Facebook to Learn New Slang Before the Cool Kids

It filed a patent for a 'social glossary' last month
By Michael Harthorne,  Newser Staff
Posted Mar 9, 2016 7:41 PM CST
Facebook to Learn New Slang Before the Cool Kids
Facebook wants to be able to identify new slang words before they're played out.   (Kay Nietfeld/dpa via AP)

Facebook just patented something that could help all the parents on Facebook finally understand what their kids are saying, Business Insider reports. The social media company was granted a patent for a "social glossary" in February, and the patent filing was published by the US Patent and Trademark Office on Tuesday, according to Newsweek. Facebook's social glossary would be maintained by software that scans posts and messages for neologisms, then adds or removes them as they become more or less used. Or as the Verge simplifies: "The software will attempt to predict slang before it becomes popular."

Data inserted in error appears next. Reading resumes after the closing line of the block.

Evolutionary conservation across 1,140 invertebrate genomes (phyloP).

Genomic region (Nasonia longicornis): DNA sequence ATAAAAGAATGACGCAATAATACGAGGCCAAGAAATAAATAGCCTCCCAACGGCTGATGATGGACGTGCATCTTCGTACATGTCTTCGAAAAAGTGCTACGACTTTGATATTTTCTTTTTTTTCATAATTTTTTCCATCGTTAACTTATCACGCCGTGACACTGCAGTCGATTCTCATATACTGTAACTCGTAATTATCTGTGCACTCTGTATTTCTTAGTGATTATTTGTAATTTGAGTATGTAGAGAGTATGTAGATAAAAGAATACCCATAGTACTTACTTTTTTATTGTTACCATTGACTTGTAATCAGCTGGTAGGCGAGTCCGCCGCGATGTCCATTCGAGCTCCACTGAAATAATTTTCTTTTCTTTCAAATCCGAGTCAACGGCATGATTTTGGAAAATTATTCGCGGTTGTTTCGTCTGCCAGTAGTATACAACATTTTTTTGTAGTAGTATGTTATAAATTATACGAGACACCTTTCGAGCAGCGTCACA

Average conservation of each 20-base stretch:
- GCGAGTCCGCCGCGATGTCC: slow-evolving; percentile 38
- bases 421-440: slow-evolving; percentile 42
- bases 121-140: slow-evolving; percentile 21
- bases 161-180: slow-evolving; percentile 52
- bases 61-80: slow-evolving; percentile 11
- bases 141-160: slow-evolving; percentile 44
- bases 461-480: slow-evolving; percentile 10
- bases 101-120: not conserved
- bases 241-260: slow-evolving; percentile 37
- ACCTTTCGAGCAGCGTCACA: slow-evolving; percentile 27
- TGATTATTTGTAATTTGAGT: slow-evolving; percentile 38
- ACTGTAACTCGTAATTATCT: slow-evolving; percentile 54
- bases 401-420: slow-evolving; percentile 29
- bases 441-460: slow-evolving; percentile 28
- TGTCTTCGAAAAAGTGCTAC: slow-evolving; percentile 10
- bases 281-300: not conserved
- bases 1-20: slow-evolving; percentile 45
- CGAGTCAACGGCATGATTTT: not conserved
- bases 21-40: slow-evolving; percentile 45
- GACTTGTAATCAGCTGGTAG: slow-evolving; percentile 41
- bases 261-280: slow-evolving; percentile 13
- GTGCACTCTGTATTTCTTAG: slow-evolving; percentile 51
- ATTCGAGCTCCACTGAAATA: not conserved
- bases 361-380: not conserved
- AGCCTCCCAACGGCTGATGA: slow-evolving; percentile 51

The software will look for sudden repetitions of words without a known meaning among Facebook users who share similar traits, such as location or language. Newsweek points out this kind of anthropological survey would be far more difficult in a pre-Facebook world, where researchers would have to continuously reach out to different groups across many demographics to figure out what new words they're using. The patent filing states the software would have been able to identify terms like "rickrolled" and "blogger" before they became commonplace. It's not clear what Facebook would use its social glossary for, though Business Insider believes it could be used to expand Facebook's predictive text program beyond words in the dictionary. (More Facebook stories.)

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